By Brian J. Pape, AIA, LEED-AP
What differentiates the icons of architecture from the hundreds of other talented practitioners that we never hear about? Sometimes it’s the first out with a new idea, and sometimes it’s others’ ideas in a whole new way. The revolutionary and brilliant Chicago architect Louis Henri Sullivan (1856-1924) has stood the test of time, and is still considered the “spiritual” father of modern American architecture, evidenced by recent films that enthusiastically extol his oeuvre, his rapid rise to fame, tragic decline, and the ultimate triumph of his creative spirit.
The Right Place at the Right Time
America, and especially Chicago, was a riotous outburst of the industrial revolution after the Civil War, inventing elevators, business machines, stronger steel, new building materials, and creating jobs, drawing people into cities. Chicago’s Great Fire of 1871 was a catalyst in making that city a pioneer in the great “Struggle with Gravity.” Chicago was already our fastest growing city at the time, with claims to have the “biggest” of everything, so the biggest buildings in the world were being built here too.
With this heady mix of change, architects and urban planners were defining what it meant to act as a profession in these fields. Both Sullivan and his rival, Daniel Burnham apprenticed briefly in William LeBaron Jenney’s Chicago architecture firm when the first steel structures were designed.
Burnham partnered with John Root from 1873 to 1891, applying the preferred “old-world”-style eclecticism to office buildings. After Root’s death in 1891, Burnham grew his solo practice, directed building the 1893 World’s Columbian Exposition in Chicago, designed many large buildings and urban plans, and promoted his anthem, “Make no little plans.” Burnham’s office became a model of efficiency, but allowed clients to dictate style. The 1893 Fair continued to exert a “Classical White City” influence over architecture for many decades.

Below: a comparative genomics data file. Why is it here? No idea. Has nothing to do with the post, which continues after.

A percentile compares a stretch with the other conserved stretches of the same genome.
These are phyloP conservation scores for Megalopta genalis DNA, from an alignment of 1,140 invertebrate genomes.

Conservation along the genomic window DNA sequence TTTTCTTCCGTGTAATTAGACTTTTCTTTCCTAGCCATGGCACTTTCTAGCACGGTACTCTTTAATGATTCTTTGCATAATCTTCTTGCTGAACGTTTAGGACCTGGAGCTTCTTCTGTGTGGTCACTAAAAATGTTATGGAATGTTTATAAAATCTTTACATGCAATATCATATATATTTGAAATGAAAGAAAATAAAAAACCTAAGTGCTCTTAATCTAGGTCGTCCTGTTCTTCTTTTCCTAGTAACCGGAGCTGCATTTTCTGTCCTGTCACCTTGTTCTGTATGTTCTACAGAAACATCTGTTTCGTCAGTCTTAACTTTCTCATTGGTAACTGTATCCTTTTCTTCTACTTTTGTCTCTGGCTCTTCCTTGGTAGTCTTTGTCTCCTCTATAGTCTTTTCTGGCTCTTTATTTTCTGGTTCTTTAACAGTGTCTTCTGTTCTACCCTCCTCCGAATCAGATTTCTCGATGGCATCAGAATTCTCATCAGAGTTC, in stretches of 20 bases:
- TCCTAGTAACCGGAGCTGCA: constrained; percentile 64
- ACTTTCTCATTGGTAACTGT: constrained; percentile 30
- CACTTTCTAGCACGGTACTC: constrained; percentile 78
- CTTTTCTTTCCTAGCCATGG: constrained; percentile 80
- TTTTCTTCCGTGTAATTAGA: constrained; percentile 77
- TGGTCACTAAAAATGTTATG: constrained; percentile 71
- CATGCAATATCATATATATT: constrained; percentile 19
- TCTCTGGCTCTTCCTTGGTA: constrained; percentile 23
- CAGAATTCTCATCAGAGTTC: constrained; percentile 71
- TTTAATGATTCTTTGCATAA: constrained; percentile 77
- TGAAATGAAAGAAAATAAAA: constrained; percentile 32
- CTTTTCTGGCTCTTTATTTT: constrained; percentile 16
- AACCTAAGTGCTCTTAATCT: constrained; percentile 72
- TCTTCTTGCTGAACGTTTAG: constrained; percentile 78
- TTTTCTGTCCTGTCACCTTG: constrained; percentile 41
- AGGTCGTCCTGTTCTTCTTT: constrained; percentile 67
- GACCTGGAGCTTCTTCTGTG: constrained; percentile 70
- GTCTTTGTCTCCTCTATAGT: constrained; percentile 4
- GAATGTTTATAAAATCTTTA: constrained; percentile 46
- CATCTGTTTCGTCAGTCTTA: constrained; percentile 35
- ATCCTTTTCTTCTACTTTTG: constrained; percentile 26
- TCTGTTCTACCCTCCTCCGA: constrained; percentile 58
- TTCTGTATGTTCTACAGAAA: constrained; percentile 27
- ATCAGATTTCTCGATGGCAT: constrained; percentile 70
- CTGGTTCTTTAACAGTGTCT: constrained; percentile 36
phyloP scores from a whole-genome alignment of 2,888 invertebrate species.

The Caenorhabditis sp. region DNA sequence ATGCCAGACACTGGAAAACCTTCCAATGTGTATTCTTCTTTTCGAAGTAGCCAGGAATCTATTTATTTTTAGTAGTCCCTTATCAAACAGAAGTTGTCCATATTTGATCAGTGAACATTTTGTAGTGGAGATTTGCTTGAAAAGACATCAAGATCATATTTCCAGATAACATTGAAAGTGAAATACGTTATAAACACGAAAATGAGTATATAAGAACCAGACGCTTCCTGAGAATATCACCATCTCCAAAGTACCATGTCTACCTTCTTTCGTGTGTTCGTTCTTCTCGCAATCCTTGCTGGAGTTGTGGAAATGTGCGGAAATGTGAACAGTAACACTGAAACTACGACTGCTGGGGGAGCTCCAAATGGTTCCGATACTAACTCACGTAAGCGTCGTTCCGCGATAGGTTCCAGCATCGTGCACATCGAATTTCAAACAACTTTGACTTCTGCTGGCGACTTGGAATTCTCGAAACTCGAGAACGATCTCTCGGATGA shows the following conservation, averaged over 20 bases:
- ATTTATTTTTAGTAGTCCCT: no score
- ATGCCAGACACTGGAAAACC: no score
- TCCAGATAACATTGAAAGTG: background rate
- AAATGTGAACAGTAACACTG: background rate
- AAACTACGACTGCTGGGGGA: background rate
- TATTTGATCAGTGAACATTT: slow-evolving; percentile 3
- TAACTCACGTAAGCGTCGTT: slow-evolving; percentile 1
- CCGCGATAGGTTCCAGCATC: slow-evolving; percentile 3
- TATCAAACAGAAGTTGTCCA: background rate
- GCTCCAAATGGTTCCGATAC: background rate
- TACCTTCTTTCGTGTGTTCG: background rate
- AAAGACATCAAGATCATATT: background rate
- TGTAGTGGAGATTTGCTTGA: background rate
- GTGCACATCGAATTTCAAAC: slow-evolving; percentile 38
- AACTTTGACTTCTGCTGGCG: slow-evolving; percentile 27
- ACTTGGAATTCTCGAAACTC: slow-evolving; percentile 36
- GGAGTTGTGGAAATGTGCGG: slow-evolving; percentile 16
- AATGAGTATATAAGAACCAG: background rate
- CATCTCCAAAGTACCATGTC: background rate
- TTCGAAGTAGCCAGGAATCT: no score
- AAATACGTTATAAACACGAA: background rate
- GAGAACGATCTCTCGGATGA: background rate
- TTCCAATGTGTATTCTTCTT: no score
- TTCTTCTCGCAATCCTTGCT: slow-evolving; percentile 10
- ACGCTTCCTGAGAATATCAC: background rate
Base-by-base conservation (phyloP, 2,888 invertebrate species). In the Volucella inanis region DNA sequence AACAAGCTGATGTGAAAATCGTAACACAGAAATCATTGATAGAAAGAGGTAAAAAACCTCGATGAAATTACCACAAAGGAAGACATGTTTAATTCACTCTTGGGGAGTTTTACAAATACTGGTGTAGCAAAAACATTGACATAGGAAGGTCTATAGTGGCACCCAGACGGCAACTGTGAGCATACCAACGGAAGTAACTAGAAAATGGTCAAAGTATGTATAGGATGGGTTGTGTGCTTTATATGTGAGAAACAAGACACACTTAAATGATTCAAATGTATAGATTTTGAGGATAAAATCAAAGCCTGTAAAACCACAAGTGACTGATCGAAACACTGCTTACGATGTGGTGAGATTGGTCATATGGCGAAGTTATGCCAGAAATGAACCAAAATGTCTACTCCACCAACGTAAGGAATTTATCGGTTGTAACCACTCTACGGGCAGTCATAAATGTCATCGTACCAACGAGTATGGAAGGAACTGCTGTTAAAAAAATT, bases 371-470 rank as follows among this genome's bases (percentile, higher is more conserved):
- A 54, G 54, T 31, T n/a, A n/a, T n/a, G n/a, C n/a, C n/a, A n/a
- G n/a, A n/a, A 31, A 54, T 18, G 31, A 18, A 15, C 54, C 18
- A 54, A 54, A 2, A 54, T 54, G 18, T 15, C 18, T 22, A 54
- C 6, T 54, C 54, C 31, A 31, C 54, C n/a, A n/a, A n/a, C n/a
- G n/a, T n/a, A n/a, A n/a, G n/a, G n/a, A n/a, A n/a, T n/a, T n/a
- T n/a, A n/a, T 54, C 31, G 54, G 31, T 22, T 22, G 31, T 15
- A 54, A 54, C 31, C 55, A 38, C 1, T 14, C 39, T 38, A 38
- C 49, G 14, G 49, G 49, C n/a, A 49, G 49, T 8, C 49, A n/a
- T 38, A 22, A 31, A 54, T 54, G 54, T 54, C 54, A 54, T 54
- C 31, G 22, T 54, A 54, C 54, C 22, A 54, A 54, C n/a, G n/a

Ironically, Adolf Loos attended the fair while visiting from Austria, leading him to write condemning articles against copious ornamentation, equating it to a “crime.” In 1928, Loos was disgraced by a pedophilia scandal in Vienna, and convicted.
In contrast, Sullivan partnered with architect Dankmar Adler from 1981 to 1895, which included apprentice Frank Lloyd Wright from 1887 to 1893 (even starting the Bayard Building in NYC circa 1894). They designed rhapsodies in brick, steel, and terra cotta in an original American style that was an “emotional expression” of buildings. In response to the cold, cloudy weather in the Windy City, Sullivan developed a sun-catching bay “Chicago window” for his tall office buildings that came to be part of the “Chicago School” of architecture. Sullivan’s search for an organic architecture is encapsulated in his famous dictum, “Form always follows function.”
On his own after 1895, Sullivan’s personality, restlessness, and erratic moods, made it difficult to gain clientele. He briefly married in 1898, but died broke and disheartened soon after finishing his autobiography, published with the help of his former apprentice F. L. Wright (some say these architects inspired Ayn Rand’s The Fountainhead).
The tall building debate goes on; some argue that extremely tall buildings ignore human scale and are “Babel-like” and intimidating, while others derisively call them “Cathedrals of commerce.” (e.g. Woolworth, 1913) But when done right, our skyscrapers can still exalt, inspire, and exhilarate us, while performing their important and worthwhile functions.
Brian J. Pape is an architectural consultant in private practice, serves as Co-chair of the American Institute of Architects NY Design for Aging Committee, and, as WestView News’s Architectural Editor, is a regular contributor of writing and photography. He is an officer of EnJOY Life!, a health consultancy firm.